Autism and self-injury: Where is the line?

Anyone that has followed this blog over the past year has heard me talk about Gavin’s issues with self-injury.

Gavin, when angry, frustrated or extremely anxious will self-injure. We have tried many, many ways of deterring this behavior. Nothing seems to work because he will eventually self-injure again. Autism is a disorder that lends itself to self-injurious behavior. We have learned to not react to him when he does it. However, the problem we are encountering it that his brothers are “modeling” or mimicking this behavior. We CANNOT allow this to happen. I’m very aware that Gavin is struggling right now in EVERY aspect of his young life. While he is struggling, we cannot excuse this behavior. Just because Gavin has Autism does not mean he gets a free pass. In fact it’s more the opposite of that. Gavin MUST be held accountable for his actions regardless of his “challenges” . We have told Gavin many times that if this behavior continues then we will have no choice but to send him back to Akron or Cleveland to get help.

How far do we let this self-injury go?

Where are we supposed to draw the line? At what point is enough….enough? While I know there are kids out there that self-injure MUCH worse then Gavin does, we still have to worry about the impact this is having on the other boys. Not to mention that the behavior is escalating. I’m finding myself less and less tolerant and more and more frustrated. I find myself reading “10 Things My Autistic Kids Wish You Knew” over and over again. I do this in order to “try” and get perspective on the situation. We don’t know for absolute certainty why Gavin does this. Perhaps it’s outside of his control? Maybe, but there is a HUGE part of it that is manipulation. At LEAST some of the time he does this to try and manipulate use into giving him whatever he wants so he will stop hurting himself. This is part of the other mental health issues we are dealing with. The bottom line is we just never know “for sure” what his motives are. We do, however, know “for sure” the impact this behavior is having on everyone around him.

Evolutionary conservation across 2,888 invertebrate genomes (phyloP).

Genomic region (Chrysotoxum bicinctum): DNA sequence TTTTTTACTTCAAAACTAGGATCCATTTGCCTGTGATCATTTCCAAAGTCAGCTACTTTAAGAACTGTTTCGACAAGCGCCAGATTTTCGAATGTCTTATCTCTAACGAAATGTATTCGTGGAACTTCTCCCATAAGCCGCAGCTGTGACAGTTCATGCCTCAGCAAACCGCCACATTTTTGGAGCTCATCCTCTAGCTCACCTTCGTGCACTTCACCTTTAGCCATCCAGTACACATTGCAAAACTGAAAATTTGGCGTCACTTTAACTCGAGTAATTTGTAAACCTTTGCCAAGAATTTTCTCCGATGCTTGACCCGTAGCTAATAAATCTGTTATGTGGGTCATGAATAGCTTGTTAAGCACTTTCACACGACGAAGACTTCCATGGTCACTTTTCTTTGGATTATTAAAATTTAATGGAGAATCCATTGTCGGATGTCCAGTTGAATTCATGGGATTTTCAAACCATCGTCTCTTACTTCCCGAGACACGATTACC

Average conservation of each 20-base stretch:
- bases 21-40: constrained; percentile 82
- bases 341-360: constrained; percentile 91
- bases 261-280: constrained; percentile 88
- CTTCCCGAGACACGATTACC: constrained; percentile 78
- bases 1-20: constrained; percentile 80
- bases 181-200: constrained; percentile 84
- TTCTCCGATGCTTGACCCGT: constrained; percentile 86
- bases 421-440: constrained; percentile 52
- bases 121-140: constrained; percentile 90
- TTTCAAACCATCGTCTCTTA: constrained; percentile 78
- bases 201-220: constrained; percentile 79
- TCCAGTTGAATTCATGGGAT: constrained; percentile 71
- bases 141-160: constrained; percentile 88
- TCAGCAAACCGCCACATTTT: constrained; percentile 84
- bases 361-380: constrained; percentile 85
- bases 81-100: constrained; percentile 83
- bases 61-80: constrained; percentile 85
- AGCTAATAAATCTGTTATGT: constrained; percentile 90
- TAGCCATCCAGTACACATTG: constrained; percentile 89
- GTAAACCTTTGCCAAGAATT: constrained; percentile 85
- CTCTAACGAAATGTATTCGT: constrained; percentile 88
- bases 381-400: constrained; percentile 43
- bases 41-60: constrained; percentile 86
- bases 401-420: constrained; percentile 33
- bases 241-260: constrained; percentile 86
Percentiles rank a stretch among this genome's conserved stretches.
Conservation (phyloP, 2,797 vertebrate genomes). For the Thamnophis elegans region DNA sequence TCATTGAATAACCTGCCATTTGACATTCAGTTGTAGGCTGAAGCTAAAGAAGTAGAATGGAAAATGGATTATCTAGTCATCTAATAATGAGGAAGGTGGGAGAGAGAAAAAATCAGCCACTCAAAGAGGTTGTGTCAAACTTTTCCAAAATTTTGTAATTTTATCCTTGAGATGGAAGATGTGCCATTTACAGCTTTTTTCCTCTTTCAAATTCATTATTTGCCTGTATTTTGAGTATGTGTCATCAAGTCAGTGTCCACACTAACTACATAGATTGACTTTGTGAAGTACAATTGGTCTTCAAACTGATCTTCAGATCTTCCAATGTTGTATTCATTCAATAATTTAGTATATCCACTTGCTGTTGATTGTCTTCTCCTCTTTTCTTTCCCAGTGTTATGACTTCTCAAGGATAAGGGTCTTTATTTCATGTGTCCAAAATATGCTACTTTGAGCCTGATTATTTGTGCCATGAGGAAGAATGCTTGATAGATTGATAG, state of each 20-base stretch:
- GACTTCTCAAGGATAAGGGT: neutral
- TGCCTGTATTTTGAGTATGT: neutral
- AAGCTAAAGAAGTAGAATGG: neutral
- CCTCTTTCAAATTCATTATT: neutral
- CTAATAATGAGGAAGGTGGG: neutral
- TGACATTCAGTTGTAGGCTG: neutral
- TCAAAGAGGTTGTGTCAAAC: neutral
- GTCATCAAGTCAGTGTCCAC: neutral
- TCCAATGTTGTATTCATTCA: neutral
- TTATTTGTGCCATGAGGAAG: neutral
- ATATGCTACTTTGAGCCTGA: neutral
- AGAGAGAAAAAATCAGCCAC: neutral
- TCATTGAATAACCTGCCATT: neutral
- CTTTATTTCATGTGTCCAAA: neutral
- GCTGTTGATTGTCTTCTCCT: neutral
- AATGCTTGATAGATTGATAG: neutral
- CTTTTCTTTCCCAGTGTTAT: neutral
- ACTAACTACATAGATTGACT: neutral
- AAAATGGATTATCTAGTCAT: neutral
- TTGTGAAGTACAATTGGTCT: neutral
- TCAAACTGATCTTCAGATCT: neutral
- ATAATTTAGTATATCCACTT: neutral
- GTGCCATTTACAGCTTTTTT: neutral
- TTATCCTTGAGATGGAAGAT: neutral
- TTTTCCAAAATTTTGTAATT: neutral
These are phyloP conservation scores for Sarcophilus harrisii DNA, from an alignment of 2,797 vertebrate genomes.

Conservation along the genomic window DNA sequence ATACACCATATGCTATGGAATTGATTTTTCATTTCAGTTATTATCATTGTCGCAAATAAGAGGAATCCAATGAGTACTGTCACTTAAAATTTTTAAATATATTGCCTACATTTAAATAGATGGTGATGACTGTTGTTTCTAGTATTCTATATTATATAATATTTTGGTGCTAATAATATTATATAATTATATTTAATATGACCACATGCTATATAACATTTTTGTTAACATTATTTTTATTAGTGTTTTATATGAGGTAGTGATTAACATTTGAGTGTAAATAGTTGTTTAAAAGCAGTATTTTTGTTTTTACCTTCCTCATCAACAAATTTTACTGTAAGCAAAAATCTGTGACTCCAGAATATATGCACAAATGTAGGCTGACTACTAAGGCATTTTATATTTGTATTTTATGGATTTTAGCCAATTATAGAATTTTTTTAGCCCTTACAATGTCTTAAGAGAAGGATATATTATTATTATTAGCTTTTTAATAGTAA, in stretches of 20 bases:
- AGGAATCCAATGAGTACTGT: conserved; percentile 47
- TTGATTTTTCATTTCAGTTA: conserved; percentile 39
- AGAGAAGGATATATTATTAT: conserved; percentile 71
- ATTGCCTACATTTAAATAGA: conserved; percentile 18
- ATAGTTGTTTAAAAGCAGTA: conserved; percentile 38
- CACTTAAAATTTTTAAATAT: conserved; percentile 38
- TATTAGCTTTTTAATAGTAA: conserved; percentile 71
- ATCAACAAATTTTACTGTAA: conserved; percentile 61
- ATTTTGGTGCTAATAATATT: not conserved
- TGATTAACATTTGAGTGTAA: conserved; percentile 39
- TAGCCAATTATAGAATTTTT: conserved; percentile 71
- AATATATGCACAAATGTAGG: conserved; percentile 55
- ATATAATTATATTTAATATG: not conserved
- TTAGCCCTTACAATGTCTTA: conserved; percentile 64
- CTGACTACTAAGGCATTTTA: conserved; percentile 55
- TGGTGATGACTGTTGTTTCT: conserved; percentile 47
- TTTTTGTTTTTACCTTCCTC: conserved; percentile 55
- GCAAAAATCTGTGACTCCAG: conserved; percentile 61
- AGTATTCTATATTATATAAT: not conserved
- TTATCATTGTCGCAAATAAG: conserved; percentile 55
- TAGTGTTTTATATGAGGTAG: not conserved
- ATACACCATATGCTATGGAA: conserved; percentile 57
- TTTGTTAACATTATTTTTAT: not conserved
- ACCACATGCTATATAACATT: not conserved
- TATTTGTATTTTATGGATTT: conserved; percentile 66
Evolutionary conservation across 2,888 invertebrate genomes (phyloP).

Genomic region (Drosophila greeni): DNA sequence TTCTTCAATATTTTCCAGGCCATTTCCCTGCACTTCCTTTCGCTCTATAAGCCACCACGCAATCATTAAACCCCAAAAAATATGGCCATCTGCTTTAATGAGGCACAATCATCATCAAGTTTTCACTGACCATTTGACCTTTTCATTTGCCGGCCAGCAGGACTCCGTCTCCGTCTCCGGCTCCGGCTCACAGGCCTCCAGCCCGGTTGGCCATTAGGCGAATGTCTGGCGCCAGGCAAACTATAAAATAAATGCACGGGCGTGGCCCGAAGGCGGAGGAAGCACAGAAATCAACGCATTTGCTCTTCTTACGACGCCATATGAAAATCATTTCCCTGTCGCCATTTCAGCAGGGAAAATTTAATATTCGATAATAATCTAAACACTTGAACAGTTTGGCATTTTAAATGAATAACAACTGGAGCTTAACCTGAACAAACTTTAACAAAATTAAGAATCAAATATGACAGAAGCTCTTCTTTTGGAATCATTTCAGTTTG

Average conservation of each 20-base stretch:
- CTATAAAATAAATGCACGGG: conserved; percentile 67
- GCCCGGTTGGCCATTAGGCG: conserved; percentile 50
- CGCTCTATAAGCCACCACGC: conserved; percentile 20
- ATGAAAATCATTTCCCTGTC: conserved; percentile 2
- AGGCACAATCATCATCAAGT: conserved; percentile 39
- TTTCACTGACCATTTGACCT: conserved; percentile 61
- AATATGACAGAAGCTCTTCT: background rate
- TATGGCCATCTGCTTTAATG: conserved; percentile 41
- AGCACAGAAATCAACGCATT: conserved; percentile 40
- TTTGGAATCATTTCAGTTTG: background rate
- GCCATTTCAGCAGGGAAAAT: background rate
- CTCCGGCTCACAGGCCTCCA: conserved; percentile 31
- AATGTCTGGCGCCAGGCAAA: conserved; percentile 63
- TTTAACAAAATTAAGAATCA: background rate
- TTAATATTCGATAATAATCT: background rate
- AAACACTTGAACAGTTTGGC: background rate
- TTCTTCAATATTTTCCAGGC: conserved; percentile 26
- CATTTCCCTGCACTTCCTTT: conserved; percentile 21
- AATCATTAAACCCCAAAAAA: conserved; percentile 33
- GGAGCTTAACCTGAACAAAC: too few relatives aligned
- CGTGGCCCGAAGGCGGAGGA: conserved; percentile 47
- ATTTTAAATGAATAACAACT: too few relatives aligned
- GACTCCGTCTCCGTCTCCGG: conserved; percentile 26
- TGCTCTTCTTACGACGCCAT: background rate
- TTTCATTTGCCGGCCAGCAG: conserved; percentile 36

This evening Gavin had a MAJOR meltdown. ALL day he has not been listening. Finally I had enough and “awarded” his behavior with oatmeal for dinner and that’s when the meltdown occurred. He scratched his arms up and repeatedly punched and scratched himself in the face. It took a good 30 minutes for him to regain his composure but not until he had pushed both Emmett and Elliott over the edge. 30 minutes of screaming doesn’t promote the feeling of safety and security for the other boys.


When it comes to self-injury, where does one draw the line?

Rob Gorski

Full time, work from home single Dad to my 3 amazing boys. Oh...and creator fo this blog. :-)
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Rob Gorski on Facebo

Different is right 🙂 Very different

Michele Nichols on F

our kids are all so very different, stimulants work for us…and they damn near our buddy insane for which ssri worked.

Rob Gorski on Facebo

They don't work because of the bipolar issues.Anti-depressants make him MANIC…..BIGTIME. But thanks 🙂

Michele Nichols on F

have you tried ssri's off label prescribing but has worked a treat in our neighbour hood.


Is this mostly a "I want to hurt myself" type of thing or a "I didn't even notice I was doing that" type of thing? You might find this post on stimming interesting, as a lot of stims can end up being self-injurious, and some of us, even as adults, have been working for years on stopping the more problematic ones and haven't managed yet, because we just don't always notice we're doing it:

Lost and Tired

Thanks Tam. He is VERY aware he's doing it. It seems to be attention seeking. Thanks for the link. 🙂